He said he had recently gotten divorced. “I think I’m doing it for selfish reasons more than anything else,” he said. “Each time I faced my fears, my depression went away.”
It was a rough transition. His agency housing wasn’t what he was promised, and he spent more than one night sleeping in his car. He never felt like he quite belonged in New York, even in a shrunken version of itself, devoid of so many of its lively hallmarks. But then again, he never quite felt like he belonged in Arkansas, either. So he stayed put.
For others, the spread of the virus and the sound of sirens exacerbated the feelings of dread.
Tiana Miller-Leonard arrived in the city at the beginning of March, relocating to her company’s New York office. There were a few coronavirus cases in the Bay Area, where she previously lived, but, according to her, no one was taking them seriously.
She lasted in her office for a week and a half before the company started sending people home. There, Ms. Miller-Leonard said, she listened to ambulance sirens wail all day, every day. “I wasn’t sure if it was an New York thing or a pandemic thing,” she said.
After staying with her grandmother for a few weeks, Ms. Miller-Leonard attempted to move into an apartment of her own in April. Most of her belongings were still in California, and furniture and homeware stores were still closed, so she paid about $3,000 to have her belongings transported to New York, an expense she didn’t foresee.
The roommates Ms. Miller-Leonard left behind couldn’t find anyone to fill her room back in California. She had to continue paying rent there, too, until they found someone.
Ms. Miller-Leonard was happy with her decision, though she bemoaned the New York she could’ve had. “I had so many dreams for what I’d do here: friends I’d be making, different shows I’d see,” she said. “That’s the thing I’ve been saddest about: it’s hard to make friends during a pandemic.” But during the summer, she said, she joined protests against police brutality, making her feel like she was “part of the city.”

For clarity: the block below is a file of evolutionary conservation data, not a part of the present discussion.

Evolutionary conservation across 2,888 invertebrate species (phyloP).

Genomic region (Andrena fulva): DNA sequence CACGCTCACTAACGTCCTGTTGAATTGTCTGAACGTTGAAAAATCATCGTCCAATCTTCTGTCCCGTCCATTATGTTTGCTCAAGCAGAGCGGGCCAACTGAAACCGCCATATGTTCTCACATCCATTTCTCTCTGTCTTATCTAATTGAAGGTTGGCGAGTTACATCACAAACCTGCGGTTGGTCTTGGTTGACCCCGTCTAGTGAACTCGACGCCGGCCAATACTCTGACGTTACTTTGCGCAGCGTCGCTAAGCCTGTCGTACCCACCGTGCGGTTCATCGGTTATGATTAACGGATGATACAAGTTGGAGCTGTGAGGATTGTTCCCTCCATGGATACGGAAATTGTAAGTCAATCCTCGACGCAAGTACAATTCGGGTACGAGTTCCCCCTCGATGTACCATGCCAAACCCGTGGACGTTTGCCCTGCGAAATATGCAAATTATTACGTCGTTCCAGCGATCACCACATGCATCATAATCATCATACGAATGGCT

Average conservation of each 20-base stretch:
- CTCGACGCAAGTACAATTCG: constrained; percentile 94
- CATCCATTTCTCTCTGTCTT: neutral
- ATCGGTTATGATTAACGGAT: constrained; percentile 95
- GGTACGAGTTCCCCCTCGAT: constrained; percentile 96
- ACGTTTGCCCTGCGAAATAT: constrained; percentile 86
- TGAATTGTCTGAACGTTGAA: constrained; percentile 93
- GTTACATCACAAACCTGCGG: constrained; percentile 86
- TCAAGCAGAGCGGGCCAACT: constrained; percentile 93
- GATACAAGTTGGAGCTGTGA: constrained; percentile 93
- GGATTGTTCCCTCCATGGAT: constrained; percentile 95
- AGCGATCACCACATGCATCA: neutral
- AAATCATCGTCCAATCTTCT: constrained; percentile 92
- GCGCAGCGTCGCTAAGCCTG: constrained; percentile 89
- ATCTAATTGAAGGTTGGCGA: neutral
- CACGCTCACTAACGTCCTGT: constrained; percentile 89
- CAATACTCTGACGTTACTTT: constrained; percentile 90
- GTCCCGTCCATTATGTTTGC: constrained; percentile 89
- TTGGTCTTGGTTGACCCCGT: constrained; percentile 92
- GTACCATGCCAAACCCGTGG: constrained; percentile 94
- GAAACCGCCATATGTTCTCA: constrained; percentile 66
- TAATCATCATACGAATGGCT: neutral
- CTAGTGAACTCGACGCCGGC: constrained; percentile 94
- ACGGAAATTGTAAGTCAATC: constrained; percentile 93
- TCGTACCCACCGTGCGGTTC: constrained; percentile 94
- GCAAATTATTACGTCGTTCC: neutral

Some newcomers did not travel far, but at the beginning of the pandemic, New York felt like another world.
Omari Evans, a public relations executive, had long planned to move to Manhattan, about 20 miles from his hometown, Teaneck, New Jersey, in order to cut down on his commute to work downtown. Despite stay-at-home orders, he moved to Harlem in early April.
“Part of me wanted to naïvely not accept that everything was going to be shut down by the time I headed over,” he said. “I wanted to leave New Jersey. However Covid was going to impact the city, I was still going to find a way to enjoy it.”
But alone in his new apartment, he found himself looking forward to the 7 p.m. cheers for essential workers. “It got really bleak and insular and isolated,” Mr. Evans said. “It was the highlight of my day for a couple months, just because there wasn’t anything else going on.”
Emma Boden’s friends started to drop off, one by one, deciding that a move they were supposed to make with her to a locked down New York wasn’t worth it. But she had long dreamed of moving to the city, having grown up in Waccabuc, N.Y. She had planned for months to move after she and her friends graduated from Amherst College.
Ms. Boden, 22, moved to the Upper West Side this summer. She said she found a vibrant New York that others could not see.
“A lot of people saying that New York was wiped out were very wealthy older people who, if they can’t go to the super expensive restaurant and sit inside, then it’s not worth it for them, but that’s not what it’s about for me,” Ms. Boden said.
“I just didn’t believe that New York was dead.”